I want to get away from the idea that people are just consumers of services, products, and experiences. Customers can become co-owners of processes through collaboration and co-creation. Customers who have a lot of goodwill can fulfill any function. They can provide feedback and interact with employees, they can co-develop products, they can engage in user communities, and so on. Basically they are the company. They are part of your organization. They are involved in different processes, but all together, they are part of THE customer experience.
It’s a more multilayered vision of customer experience management, instead of thinking of customer experience as just, “How do we sell or get people’s problems solved?”
Are these ideas too much for companies to handle?
Joe Pine: They better not be. The thing about business is that it gets tougher year after year. And only the great ones survive over decades. You have to figure out what the requirements are to continue to advance. You can never sit on your laurels or think that this is it, we can coast from here. You’ve always got to be thinking ahead and refresh your capabilities.
As Olaf said, customers are, in fact, part of your organization. You need to draw them inside of what you’re doing and allow that to take hold. That’s where the innovations of the future are going to come from. Not necessarily asking them directly what they want, because they often don’t know, and not necessarily pandering to them.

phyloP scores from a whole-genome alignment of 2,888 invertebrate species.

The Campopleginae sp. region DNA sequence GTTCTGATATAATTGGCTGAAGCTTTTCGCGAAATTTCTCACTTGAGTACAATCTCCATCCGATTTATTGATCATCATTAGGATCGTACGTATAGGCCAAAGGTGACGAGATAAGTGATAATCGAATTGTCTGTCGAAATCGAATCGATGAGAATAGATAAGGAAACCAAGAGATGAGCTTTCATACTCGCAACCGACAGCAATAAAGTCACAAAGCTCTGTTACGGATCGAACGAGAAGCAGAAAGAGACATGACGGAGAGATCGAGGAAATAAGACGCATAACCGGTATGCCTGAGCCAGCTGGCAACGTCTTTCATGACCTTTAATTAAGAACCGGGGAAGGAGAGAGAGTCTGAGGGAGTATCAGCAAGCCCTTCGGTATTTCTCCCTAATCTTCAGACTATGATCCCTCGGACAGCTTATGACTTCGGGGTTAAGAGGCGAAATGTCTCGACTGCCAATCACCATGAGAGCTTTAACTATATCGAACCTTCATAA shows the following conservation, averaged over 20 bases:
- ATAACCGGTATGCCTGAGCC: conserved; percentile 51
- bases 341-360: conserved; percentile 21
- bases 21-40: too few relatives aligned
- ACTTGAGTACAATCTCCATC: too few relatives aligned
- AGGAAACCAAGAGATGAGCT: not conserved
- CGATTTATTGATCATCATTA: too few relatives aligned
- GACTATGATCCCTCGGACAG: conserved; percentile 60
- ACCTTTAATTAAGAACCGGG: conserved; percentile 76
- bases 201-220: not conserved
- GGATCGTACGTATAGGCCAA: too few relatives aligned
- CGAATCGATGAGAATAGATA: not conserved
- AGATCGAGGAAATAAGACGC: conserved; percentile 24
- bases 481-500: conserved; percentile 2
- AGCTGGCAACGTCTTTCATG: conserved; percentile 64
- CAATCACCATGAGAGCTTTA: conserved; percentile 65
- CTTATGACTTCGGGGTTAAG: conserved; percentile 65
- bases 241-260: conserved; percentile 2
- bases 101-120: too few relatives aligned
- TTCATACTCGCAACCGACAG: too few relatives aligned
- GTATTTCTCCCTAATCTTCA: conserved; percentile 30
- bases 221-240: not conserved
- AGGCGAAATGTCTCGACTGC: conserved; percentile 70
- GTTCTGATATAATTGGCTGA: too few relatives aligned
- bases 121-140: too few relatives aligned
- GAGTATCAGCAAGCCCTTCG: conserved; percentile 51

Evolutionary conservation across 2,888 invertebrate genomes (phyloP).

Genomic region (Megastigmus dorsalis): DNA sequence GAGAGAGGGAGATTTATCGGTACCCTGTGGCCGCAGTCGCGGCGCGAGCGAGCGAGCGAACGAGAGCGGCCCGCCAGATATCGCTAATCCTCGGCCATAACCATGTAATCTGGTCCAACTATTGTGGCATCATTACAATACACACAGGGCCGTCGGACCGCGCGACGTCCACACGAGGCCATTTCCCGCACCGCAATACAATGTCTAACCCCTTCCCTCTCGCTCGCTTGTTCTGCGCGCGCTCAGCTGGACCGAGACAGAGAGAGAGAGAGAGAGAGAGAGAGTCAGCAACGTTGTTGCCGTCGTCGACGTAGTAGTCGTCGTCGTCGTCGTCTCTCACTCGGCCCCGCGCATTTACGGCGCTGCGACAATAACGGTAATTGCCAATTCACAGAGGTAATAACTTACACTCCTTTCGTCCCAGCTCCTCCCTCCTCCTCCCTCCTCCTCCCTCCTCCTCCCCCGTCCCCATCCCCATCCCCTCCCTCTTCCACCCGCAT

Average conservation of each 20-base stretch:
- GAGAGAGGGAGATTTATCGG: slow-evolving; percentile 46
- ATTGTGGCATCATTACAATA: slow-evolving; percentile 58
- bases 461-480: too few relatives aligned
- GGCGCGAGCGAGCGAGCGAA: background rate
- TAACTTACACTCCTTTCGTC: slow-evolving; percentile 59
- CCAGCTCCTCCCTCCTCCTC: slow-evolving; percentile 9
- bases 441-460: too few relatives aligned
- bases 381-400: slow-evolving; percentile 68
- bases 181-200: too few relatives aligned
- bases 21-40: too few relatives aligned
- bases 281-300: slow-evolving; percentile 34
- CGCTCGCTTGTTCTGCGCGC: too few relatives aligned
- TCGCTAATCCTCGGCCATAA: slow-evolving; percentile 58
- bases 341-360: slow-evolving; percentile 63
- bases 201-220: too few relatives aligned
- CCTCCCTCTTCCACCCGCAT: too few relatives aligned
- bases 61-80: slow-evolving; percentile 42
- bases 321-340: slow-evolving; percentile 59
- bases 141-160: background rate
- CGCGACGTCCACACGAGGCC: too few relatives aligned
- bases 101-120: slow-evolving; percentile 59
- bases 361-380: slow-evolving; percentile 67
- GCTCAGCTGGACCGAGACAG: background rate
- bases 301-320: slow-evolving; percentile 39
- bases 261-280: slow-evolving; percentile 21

It’s about understanding the jobs they’re looking to get done and understanding what are the new ways that we can service those jobs, fulfill those jobs, and help them get what they need now and in the future.
Don Peppers: Companies need to keep up with rising consumer expectations. The kind of customer who’s going to help a business better craft its own customer experience is the kind of customer who wants that business to succeed. And what kind of customer is that? It’s a customer who is attached to the business—perhaps emotionally and almost certainly because of convenience.
With so much technology and innovation emerging, what role will human employees play as customer experience advances?
Don Peppers: The fallibility of human beings is an essential part of being trustable. It is a human quality to be fallible. There are no perfect human beings. People make mistakes. In the old-fashioned marketing world, marketers never made mistakes. Advertisers always advertised perfect brands, perfect in every way. There was never any admission of error. We’re now in a much more interactive world. We have Twitter feeds, Instagram, Facebook, and LinkedIn. People make mistakes and you see them. And you broadcast them. They become trending topics.
Any company that wants to have the trust of its customers needs to portray itself as human. And what is the first quality of being human? Fallibility. It doesn’t mean you make mistakes on purpose. But when you make a mistake, you admit it and you go forward. And customers will embrace that. They like that. They want to interact with companies that are like them, that are human.
Olaf Hermans: It’s not so much making mistakes, it’s about embracing diversity. If you really want a personal experience, a “Big E” experience, it means you’re meeting diversity. Everyone wants something in a different way.